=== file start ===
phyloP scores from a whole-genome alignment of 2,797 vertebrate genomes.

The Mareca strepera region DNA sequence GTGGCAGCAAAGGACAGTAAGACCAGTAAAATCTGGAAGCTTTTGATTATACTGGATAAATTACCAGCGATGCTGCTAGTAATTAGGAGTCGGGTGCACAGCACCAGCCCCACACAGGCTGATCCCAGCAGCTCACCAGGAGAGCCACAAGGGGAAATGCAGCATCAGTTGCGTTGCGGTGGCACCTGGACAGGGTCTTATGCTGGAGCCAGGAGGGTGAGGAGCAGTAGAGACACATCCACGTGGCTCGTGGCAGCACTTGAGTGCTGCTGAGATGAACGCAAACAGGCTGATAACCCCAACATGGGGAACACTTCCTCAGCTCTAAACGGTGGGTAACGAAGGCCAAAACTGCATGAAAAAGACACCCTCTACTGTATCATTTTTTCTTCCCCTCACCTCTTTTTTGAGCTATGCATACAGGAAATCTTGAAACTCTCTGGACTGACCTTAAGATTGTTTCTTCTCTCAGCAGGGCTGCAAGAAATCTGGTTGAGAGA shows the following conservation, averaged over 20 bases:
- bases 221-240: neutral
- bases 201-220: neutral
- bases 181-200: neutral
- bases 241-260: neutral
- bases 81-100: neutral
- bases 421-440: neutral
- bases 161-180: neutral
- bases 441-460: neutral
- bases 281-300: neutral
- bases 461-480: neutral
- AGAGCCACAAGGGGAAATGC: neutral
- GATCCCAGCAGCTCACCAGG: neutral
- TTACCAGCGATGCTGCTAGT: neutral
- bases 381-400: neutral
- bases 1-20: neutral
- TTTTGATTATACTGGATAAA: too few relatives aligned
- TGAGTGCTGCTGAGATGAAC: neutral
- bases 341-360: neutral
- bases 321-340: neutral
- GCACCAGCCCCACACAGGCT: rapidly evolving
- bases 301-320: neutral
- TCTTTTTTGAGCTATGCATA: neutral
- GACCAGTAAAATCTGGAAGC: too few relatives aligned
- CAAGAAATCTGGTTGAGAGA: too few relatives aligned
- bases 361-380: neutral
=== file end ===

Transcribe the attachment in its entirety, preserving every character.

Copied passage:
phyloP scores from a whole-genome alignment of 2,797 vertebrate genomes.

The Mareca strepera region DNA sequence GTGGCAGCAAAGGACAGTAAGACCAGTAAAATCTGGAAGCTTTTGATTATACTGGATAAATTACCAGCGATGCTGCTAGTAATTAGGAGTCGGGTGCACAGCACCAGCCCCACACAGGCTGATCCCAGCAGCTCACCAGGAGAGCCACAAGGGGAAATGCAGCATCAGTTGCGTTGCGGTGGCACCTGGACAGGGTCTTATGCTGGAGCCAGGAGGGTGAGGAGCAGTAGAGACACATCCACGTGGCTCGTGGCAGCACTTGAGTGCTGCTGAGATGAACGCAAACAGGCTGATAACCCCAACATGGGGAACACTTCCTCAGCTCTAAACGGTGGGTAACGAAGGCCAAAACTGCATGAAAAAGACACCCTCTACTGTATCATTTTTTCTTCCCCTCACCTCTTTTTTGAGCTATGCATACAGGAAATCTTGAAACTCTCTGGACTGACCTTAAGATTGTTTCTTCTCTCAGCAGGGCTGCAAGAAATCTGGTTGAGAGA shows the following conservation, averaged over 20 bases:
- bases 221-240: neutral
- bases 201-220: neutral
- bases 181-200: neutral
- bases 241-260: neutral
- bases 81-100: neutral
- bases 421-440: neutral
- bases 161-180: neutral
- bases 441-460: neutral
- bases 281-300: neutral
- bases 461-480: neutral
- AGAGCCACAAGGGGAAATGC: neutral
- GATCCCAGCAGCTCACCAGG: neutral
- TTACCAGCGATGCTGCTAGT: neutral
- bases 381-400: neutral
- bases 1-20: neutral
- TTTTGATTATACTGGATAAA: too few relatives aligned
- TGAGTGCTGCTGAGATGAAC: neutral
- bases 341-360: neutral
- bases 321-340: neutral
- GCACCAGCCCCACACAGGCT: rapidly evolving
- bases 301-320: neutral
- TCTTTTTTGAGCTATGCATA: neutral
- GACCAGTAAAATCTGGAAGC: too few relatives aligned
- CAAGAAATCTGGTTGAGAGA: too few relatives aligned
- bases 361-380: neutral